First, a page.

Oldest BU sports club celebrates 40 years of hockey
Ask about the late Pete BardezBanian ’54 (at left with player Bill Taylor ‘72), and those who knew him will likely mention the Bradley hockey club founder was a hockey guy.
It’s quite the understatement. “His one thing was, hockey is the best thing in the world,” said Jack Thorp ’71 MS ’72, who played under BardezBanian for five years and was an assistant coach from 1972 to 1982. “If you didn’t like hockey, you’d have to come see a game. Then, you’d like hockey.”
Peoria’s Mr. Hockey
It’s not a stretch to say BardezBanian had a hand in everything hockey in Peoria. After all, he was once called Peoria’s “Mr. Hockey.” Stories about BardezBanian include the times he jumped a fence with a handful of other hockey players to get early morning ice time at an outdoor rink at Lakeview Park. Eventually officials gave BardezBanian ice time, which he used to teach Peoria’s youth the game he loved. And so Peoria’s youth hockey asso-ciation was born.
In the 1960s, the 5-foot-7, 137-pound BardezBanian created, played for, and coached the Peoria Stars, which he later moved to Pekin. In the early 1970s, he was the captain and president of the Peoria Blades, the forerunner to minor league hockey in Peoria. Meanwhile, he created and coached the Bradley club, starting in 1966. He was also among the founders of the Central States Collegiate Hockey League, made up of teams from the Midwest.
A Detroit native and longtime comptroller for the city of Peoria, BardezBanian started the Bradley club by visiting dorm rooms and fraternity houses across campus looking for hockey players. As coach of the club, BardezBanian led Bradley to the 1971 CSCHL title. His coaching style included his own participation. “I did not realize how good he was until now,” said Taylor, who played in the alumni game in October. “He was able to keep up with us, which at his age was not that easy.” During Taylor’s four years at Bradley, BardezBanian was in his forties.
For at least one player, BardezBanian was the reason he came to Bradley. “When I was an incoming freshman, I called Pete about the hockey games because I wanted to play in college,” said Bruce Becker ’75. “Pete was responsible for me coming to Bradley. At that time, Pete had visions of this club growing into a Division I club.” The club is currently classified as a Division II Club affiliated with the American Collegiate Hockey Association, the national governing body for intercollegiate club hockey.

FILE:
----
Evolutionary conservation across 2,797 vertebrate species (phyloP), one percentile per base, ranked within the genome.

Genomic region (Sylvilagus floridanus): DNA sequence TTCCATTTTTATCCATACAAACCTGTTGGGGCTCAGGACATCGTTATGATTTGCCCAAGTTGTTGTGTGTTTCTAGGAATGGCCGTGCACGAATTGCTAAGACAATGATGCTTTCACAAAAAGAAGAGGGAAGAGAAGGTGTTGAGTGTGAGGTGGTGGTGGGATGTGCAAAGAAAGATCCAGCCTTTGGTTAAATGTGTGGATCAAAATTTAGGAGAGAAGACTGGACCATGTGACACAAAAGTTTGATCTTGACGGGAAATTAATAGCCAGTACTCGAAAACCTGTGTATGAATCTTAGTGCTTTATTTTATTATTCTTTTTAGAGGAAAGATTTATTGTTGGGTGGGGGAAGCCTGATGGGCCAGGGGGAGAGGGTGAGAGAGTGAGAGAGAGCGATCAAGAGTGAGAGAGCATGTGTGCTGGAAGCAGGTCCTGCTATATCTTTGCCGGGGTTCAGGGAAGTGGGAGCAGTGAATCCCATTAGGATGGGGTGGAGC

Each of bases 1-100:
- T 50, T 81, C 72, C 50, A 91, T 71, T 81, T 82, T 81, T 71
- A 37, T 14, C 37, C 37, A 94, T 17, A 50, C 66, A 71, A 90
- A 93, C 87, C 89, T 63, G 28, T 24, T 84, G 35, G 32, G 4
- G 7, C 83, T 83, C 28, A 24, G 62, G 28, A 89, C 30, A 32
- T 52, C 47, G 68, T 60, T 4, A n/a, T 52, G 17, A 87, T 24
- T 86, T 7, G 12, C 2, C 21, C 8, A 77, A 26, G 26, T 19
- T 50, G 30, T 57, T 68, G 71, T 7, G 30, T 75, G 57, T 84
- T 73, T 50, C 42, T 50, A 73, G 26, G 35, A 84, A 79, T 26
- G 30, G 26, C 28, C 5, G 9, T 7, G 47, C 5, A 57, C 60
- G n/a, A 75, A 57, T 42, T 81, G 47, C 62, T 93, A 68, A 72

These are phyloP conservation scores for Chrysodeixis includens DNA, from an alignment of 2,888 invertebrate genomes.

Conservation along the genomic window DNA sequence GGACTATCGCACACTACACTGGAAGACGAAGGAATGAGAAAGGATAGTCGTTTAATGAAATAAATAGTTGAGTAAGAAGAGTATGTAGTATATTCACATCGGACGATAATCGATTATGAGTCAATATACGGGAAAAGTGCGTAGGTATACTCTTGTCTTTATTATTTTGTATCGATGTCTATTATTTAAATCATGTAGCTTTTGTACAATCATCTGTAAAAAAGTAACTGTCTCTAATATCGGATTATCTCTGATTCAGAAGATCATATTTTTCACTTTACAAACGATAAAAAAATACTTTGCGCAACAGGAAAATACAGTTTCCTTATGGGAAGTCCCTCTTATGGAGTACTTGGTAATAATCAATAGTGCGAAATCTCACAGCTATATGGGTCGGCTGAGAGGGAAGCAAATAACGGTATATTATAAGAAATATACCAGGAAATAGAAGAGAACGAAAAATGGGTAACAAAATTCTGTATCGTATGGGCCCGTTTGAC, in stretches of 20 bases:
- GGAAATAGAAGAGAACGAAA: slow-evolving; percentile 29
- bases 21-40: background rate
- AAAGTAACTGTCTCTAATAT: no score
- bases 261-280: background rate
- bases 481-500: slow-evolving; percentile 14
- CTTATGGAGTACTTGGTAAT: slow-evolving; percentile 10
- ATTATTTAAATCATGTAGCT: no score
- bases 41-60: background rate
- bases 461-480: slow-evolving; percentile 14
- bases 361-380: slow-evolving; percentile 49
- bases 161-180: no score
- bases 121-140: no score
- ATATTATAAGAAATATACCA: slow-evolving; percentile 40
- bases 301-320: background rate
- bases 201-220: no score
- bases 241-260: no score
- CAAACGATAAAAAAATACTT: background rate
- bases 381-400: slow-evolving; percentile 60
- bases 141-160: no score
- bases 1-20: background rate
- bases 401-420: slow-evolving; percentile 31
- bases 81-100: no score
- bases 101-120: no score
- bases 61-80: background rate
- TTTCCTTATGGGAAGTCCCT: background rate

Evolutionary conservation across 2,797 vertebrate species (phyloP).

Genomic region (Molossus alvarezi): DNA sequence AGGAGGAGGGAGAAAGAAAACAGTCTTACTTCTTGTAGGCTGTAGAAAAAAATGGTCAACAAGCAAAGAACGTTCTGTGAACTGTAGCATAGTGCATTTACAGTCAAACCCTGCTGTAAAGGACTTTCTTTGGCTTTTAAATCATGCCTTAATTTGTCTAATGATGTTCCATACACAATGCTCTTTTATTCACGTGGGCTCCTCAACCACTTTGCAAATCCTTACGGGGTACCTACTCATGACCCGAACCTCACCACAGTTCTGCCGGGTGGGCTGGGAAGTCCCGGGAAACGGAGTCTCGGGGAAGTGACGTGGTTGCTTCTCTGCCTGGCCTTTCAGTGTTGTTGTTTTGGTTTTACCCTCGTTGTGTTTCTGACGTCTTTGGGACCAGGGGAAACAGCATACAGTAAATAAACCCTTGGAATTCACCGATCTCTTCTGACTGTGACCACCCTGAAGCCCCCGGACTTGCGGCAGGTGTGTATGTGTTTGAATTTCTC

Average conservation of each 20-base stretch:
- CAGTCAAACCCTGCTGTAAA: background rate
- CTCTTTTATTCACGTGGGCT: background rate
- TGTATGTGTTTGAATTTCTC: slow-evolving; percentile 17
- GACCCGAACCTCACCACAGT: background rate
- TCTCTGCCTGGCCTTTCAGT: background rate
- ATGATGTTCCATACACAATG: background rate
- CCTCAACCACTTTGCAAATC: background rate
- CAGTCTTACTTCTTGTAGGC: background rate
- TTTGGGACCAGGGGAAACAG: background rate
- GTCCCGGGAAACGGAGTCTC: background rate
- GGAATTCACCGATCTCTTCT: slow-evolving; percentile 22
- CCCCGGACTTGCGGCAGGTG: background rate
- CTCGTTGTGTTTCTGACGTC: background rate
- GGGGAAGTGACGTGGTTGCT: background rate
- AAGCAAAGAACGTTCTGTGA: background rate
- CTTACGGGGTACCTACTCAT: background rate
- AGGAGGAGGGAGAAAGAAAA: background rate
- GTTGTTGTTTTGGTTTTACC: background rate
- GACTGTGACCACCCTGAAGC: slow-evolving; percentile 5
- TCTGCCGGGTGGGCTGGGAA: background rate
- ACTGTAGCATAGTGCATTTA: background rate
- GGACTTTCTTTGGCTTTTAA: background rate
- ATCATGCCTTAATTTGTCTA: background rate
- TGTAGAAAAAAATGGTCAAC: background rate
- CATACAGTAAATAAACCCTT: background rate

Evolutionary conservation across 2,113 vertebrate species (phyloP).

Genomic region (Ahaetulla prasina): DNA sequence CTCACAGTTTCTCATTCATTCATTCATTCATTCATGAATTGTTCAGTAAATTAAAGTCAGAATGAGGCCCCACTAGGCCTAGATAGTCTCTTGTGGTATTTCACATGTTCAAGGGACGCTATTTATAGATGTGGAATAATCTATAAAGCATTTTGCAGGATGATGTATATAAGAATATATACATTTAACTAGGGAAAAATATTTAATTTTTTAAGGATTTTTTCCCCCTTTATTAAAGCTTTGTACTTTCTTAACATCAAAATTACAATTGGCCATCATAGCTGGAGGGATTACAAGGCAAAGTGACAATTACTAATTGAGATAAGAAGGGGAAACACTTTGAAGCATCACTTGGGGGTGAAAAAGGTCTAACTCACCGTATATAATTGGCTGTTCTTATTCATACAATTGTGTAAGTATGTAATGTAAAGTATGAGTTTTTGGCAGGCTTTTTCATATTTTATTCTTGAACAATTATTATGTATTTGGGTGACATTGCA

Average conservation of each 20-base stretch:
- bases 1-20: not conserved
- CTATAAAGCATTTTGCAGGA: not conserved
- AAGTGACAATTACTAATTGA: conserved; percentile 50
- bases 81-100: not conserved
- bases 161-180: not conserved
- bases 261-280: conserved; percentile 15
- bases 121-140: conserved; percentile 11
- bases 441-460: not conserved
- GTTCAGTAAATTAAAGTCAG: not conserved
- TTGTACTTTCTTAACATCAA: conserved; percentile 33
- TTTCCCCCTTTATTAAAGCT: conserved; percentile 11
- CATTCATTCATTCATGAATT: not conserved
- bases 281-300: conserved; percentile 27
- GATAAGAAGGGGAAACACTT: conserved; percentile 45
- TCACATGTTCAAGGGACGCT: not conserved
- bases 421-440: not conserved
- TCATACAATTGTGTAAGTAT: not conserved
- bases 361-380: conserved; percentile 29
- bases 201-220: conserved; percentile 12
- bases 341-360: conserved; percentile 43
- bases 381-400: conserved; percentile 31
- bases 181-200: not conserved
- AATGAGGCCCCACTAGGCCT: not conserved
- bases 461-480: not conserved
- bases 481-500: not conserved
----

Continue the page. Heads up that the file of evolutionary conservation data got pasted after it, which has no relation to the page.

BardezBanian died of cancer in 1999. Of the man whose name is on the annual award given to the Bradley club MVP and the Most Popular Rivermen Player, Thorp said, “He was skating right up until the end.”
The ice surface at Logan Park would be considered nothing less than a home field advantage today.
The bitter wind, black boards, and ice that felt more like sand paper created quite the atmosphere for the early years of Bradley’s club hockey team. “It wasn’t so bad to play there during the day in the winter,” says Thorp, who was the club’s first captain.
Even during the day, Logan Park had its challenges. The boards surrounding the surface, which were black to keep the sun from reflecting off a white board and melting the ice, made it difficult for anyone to see the black puck as it slid near the boards. “It was really tough on the goalies,” said Becker. “But it was tough on anybody to pick the puck up.”
And at night, the difficulties were multiplied. “There was one game I remember that no one wanted to come off the ice,” said Taylor. “It was not because they were selfish. It was just so cold that sitting on the bench meant that, if you were sweating, it may freeze before your next turn.” In similar conditions, Thorp recalled players crouching down on the bench to get out of the wind. “They may poke their head up, or their stick would be up hanging up, and you’d hit a stick if you wanted to come off,” Thorp said.
Even the warmer temperatures of spring created a challenge on the ice, which would start melting and re-freezing in February. “It would be like skating in sand,” Thorp said. “You’d get some glide, but if you fell, you’d rip your socks or shirt.”
In 1972, an inflatable dome was put over the ice. While it remained a cold experience, the quality of the ice improved. The team bounced around to various venues before landing at its current home, the Owens Center.
A trio of Bradley Braves basketball players spent the summer preparing for a future in professional basketball after leading the Braves to a Sweet 16 appearance in March.
Marcellus Sommerville ’06 made the most of his time in the Southern California Summer Pro League in July. The 6-foot-7 forward averaged 13.6 points in five games for the Dallas Mavericks.
Lawrence Wright ’06 will continue his basketball career with the Harlem Globetrotters. Wright, also known as “Boogie,” will tour with the Globetrotters for the 2006-07 season. The 6-foot-4 forward, who is expected to join the world famous team in October, joins former Brave Jermaine Brown ’02 on the 28-man roster, which is often split into multiple teams. The first Bradley Brave to play for the Harlem Globetrotters, Bobby Jo Mason ’60, played from 1962-1976, and was team captain for several years. Mason died on July 4 in Springfield.
Patrick O’Bryant ‘08, drafted by the Golden State Warriors with the ninth pick in the NBA Draft in June, averaged 9.6 points, 4.2 rebounds, and 1.4 blocks in five games for the Warriors in the 2006 Vegas Summer League. O’Bryant, who will wear No. 26 for Golden State, signed with the Warriors in July.
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